The Earth Resources Laboratory (ERL) organized a symposium in April 2018 to honor Joseph B. Walsh ‘52, ME ‘56, SCD ‘58 (II).
Walsh was a long time member of the Department of Earth, Atmospheric and Planetary Sciences (EAPS) and a close collaborator with former department head William F. Brace. After his graduation from MIT, Walsh spent time spent overseas and worked with the Woods Hole Oceanographic Institution before joining MIT’s former Geology and Geophysics Department (now EAPS) in 1963, beginning a 25-year collaboration with Brace.
EAPS alumni Arthur C. H. Cheng SCD ‘78 (XII), David Lockner PhD ‘90 (XII, XII D), Dale Morgan PhD ‘81 (XII, XII D), Amos M. Nur PhD ‘69 (XII), and Chris Scholz PhD ‘67 (XII) were among the speakers at the symposium. “The Walsh-Brace period was one of rapid development in rock mechanics on many fronts”, noted Scholz, “It was a perfect combination: Joe did the theory, and Bill did the experiments.”
Walsh used rigorous mechanical principles to devise theories fundamental to such diverse fields as seismology, oil and gas exploration, and hydrology. After retiring from MIT in 1986, he settled in Westport, Massachusetts and continued to conduct theoretical studies of rock friction and fluid flow in fractured rocks. In 1999, he was appointed a visiting scholar in the Department of Earth, Environmental and Planetary Sciences at Brown University, where he continued his research until his death at the age of 86.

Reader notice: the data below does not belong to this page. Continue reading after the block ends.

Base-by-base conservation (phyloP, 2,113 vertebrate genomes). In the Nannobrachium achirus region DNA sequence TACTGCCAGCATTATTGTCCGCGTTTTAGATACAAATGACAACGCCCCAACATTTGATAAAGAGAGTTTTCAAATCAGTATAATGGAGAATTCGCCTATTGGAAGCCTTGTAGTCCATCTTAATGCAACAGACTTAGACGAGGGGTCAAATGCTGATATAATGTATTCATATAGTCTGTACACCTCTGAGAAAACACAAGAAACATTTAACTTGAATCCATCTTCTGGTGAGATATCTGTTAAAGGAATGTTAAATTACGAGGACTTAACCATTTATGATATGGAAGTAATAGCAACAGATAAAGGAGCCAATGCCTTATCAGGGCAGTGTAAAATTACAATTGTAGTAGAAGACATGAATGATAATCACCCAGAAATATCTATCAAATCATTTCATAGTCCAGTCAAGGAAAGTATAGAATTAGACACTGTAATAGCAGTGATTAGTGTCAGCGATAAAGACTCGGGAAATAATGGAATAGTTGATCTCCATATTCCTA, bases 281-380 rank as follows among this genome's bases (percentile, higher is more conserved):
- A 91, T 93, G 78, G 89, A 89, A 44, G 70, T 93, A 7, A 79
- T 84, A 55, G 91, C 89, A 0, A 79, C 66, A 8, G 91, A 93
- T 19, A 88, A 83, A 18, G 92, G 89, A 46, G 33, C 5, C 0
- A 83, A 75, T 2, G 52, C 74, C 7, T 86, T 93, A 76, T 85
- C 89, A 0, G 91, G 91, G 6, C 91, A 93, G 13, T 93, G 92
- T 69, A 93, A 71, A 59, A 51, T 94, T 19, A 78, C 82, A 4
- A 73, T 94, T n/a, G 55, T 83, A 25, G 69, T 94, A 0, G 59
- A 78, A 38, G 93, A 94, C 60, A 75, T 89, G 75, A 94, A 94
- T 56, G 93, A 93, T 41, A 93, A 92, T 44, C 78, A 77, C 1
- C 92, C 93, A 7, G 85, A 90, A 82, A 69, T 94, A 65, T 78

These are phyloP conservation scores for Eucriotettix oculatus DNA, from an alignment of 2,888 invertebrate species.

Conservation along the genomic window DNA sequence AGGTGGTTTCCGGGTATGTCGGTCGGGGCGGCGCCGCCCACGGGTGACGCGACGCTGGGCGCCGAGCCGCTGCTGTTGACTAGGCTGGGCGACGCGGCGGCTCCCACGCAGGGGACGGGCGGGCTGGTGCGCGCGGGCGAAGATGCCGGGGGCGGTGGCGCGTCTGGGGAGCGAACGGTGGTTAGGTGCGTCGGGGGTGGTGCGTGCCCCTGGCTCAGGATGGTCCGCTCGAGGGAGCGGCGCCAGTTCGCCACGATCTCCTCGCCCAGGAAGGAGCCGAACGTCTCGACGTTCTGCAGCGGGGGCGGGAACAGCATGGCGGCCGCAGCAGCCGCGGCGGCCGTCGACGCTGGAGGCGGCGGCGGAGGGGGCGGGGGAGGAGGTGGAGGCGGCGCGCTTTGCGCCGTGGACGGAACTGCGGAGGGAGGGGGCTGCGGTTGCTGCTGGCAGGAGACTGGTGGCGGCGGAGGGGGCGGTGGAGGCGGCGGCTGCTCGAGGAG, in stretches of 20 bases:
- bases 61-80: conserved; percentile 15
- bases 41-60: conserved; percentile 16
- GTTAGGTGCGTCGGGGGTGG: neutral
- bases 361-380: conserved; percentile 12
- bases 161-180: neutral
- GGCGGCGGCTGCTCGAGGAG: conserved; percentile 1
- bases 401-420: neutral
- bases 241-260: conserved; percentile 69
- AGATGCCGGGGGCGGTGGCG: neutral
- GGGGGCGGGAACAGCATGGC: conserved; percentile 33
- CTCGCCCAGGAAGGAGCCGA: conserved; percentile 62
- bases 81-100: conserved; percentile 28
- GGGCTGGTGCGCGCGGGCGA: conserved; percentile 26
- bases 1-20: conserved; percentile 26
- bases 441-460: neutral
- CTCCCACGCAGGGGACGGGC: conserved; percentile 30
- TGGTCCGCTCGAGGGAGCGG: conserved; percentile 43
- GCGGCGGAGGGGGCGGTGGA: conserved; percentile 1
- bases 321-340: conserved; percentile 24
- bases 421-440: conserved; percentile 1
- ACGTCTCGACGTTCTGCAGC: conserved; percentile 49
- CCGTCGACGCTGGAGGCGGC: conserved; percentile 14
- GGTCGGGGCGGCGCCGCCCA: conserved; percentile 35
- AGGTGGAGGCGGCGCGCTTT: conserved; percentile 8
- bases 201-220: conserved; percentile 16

“Walsh was well-known in the rock mechanics community, although perhaps underappreciated outside it,” said Scholz, “The influence of his work has been broad and profound.” EAPS Research Scientist Yves Bernabé PhD ‘86 (XII), who was also Bill Brace’s final PhD student, explained why so many came to remember Joe at the symposium: “Joe had a great influence on so many lives. He was not just a great scientist but also a true friend. He had a great sense of humor, and it was always fun to spend time with him.”
Read more about Walsh’s life and research:
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